The kitchen is probably the messiest room in your house. All the cooking, eating, and washing leads to a heavy load of cleanup work. There is also a lot of foot traffic going through the kitchen, which usually opens directly to the garage or outdoors. There’s no doubt that the kitchen can get very messy very fast, so think about these four tips for trying to cut back on the filth.

Manage Movement

A major source of kitchen mess is spilled food and ingredients. This often results from having to move containers too far. If preparation requires two different work spaces, get them as close together as possible. Try to avoid having to move around appliances so that you don’t have as much chance of a collision and spill. And place your garbage can as close to the exit door as possible.

Upgrade Equipment

Sometimes your fixtures can clog or malfunction thanks to poor setup. One example is sink drains. If you allow too much food to go down your drain, it will eventually clog. That leaves you with the very messy job of cleaning or even disassembling the pipe. Instead of rinsing that food away, get side inlet strainers from an inline strainer supplier to capture it before it becomes a blockage.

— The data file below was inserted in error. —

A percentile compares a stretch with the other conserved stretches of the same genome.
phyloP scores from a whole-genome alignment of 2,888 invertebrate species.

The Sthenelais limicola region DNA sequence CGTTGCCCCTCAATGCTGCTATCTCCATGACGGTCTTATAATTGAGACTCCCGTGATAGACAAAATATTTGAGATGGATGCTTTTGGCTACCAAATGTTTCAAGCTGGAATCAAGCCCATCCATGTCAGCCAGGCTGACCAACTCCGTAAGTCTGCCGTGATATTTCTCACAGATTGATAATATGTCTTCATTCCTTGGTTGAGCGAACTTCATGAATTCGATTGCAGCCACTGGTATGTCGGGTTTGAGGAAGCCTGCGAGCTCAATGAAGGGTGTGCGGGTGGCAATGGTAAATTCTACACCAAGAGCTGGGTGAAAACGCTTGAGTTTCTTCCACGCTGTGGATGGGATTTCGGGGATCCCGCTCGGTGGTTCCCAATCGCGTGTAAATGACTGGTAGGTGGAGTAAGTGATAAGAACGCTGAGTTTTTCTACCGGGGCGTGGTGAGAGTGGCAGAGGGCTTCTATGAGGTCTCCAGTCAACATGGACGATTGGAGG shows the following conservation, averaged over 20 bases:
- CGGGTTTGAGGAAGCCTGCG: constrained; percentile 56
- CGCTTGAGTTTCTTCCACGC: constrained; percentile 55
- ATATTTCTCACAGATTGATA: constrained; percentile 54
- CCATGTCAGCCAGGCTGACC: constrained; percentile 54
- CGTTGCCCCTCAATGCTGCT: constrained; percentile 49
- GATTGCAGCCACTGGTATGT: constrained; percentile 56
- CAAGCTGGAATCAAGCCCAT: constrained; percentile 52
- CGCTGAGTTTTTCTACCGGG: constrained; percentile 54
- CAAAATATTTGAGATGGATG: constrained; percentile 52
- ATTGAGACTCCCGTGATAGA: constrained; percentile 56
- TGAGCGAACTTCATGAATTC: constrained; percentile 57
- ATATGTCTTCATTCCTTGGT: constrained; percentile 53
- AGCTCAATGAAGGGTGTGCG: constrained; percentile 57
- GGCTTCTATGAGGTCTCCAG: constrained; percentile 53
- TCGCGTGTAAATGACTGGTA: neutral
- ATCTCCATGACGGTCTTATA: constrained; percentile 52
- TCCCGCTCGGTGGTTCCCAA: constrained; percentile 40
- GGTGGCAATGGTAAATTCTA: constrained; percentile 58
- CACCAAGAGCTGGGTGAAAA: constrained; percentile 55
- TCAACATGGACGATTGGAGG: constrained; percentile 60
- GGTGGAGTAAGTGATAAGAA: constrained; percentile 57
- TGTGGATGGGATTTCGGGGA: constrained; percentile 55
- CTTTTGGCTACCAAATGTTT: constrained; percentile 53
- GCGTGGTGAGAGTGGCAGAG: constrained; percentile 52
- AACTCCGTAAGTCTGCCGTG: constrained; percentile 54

Cover Painted Walls

Our hardest-working surfaces in the kitchen are also the easiest to clean. We understand that counter tops and sinks will get most of our mess. However, walls can be subject to a lot of splattering and splashing, so it can make cleanup much easier if you install tile or other easy-to-clean materials for your back-splashes.

Invest in Good Storage

Most of us have plenty of food items to store without their original containers. It could be leftovers from the last meal or a partial box of dry rice, or any of dozens of other things. For the budget’s sake, we often simply wrap the container with foil or plastic wrap and store it. However, these methods are not as secure as they should be, and they often leak or get spilled. Invest in some good reusable storage containers to keep food from escaping.

Prevention and planning can go a long way when it comes to cleanliness in the kitchen. The more time and money you invest in trying to avoid messes, the less you’ll have to invest in cleaning them up. Think about the layout and function of your kitchen, and identify the areas that could be improved to make cleaning easier.

By Lizzie Weakley

Lizzie Weakley is a freelance writer from Columbus, Ohio. In her free time, she enjoys the outdoors and walks in the park with her three-year-old husky, Snowball.

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